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Old 07-30-2003, 12:31 PM
Arthur Dalton Arthur Dalton is offline
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Join Date: Aug 1999
Location: Florida / N.H.
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Originally posted by pesuazo
Another possibility is the relay sticking in the closed position.
GregS and Arthur Dalton have great suggestions (although I think is the opposite, the sensor drops its resistance as temperature rises, hence the sensor could be electrically "closed" at all times).
Unplug the temperature sensor, if the fan is still on, then the relay is likely at fault.
As you say, The sensor is , in fact , a Negative Coefficient Thermistor. [ resistance drops as temp increases] . And the circuit design ask for a closed circuit at all times... when the resistance gets to spec/temp, [ in this case around 185 ohms--don't hold me to that], a switching transistor in the control panel gets triggered to complete ground to the fan relay.. coil side]... BUT, the circuit design also has a default setting that , if any OPENS are detected in the sensor circuit, the control goes into default and triggers the relay for fan ON protection. [ this is a safety feature that protects the engine from overheating in the event that the temp sensor/circuit has broken/opened, unknown to the operator...eliminating the possibility of engine failure due to overheat protection via fan motor operation]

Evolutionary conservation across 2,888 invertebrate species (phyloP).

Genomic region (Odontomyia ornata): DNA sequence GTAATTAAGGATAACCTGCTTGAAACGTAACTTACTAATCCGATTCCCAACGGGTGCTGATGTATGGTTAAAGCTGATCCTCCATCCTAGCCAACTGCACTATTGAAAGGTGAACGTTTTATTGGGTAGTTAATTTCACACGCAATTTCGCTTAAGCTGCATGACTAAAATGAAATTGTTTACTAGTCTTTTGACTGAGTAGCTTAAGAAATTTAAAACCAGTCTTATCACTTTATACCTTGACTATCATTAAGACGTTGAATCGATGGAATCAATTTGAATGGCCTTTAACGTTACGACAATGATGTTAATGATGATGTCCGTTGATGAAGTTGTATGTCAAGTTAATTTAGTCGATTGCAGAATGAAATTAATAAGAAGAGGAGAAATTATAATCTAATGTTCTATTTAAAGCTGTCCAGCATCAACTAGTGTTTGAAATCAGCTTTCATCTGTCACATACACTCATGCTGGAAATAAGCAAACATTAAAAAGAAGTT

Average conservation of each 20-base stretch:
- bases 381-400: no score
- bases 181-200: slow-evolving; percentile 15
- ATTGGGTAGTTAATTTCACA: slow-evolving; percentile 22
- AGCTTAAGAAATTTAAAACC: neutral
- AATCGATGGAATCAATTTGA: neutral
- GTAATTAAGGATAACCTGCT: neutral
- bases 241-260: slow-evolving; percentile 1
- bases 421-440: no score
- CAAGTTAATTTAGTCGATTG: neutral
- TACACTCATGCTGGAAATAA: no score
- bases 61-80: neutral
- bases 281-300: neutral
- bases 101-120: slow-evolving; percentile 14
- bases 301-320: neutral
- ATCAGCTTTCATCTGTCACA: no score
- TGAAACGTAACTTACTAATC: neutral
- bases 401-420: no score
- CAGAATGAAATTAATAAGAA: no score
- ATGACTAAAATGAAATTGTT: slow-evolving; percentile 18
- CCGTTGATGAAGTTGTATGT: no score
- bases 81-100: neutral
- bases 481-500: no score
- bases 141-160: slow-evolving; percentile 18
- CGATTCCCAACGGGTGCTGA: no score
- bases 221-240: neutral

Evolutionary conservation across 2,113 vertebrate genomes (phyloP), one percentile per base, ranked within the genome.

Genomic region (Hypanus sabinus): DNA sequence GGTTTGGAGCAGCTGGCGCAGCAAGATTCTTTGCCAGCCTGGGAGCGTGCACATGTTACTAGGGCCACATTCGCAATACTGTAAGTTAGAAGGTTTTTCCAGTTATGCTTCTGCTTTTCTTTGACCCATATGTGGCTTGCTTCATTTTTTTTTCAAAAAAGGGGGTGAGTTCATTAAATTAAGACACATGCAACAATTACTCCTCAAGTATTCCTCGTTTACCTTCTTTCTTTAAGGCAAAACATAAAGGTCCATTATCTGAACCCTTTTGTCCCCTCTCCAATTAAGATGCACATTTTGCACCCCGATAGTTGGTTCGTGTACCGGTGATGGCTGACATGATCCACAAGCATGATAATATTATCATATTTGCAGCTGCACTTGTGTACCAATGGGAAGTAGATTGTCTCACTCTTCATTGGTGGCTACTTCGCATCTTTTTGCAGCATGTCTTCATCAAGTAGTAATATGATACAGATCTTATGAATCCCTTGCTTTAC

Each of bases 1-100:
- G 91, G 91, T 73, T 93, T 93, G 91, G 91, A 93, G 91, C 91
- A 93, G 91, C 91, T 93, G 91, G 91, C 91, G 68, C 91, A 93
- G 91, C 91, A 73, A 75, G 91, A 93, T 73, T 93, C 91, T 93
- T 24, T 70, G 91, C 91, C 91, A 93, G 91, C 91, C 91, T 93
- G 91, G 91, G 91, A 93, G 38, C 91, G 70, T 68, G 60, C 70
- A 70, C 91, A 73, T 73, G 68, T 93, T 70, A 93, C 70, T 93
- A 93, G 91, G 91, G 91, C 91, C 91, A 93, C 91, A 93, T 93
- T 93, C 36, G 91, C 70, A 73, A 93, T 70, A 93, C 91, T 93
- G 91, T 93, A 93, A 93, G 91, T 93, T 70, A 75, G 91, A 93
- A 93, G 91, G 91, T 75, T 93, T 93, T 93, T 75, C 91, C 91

That is why a TECH fan test for coolant temp fan electrical integrity is to remove the connector of the temp sensor and look for fan operation...OPEN-CIRCUIT activation by default..
So, yes, stuck relay contactors can cause continual fan, but more likely , the control has detected an open in the sensor circuit.. be it open sensor or bad connections....

Last edited by Arthur Dalton; 07-30-2003 at 01:04 PM.
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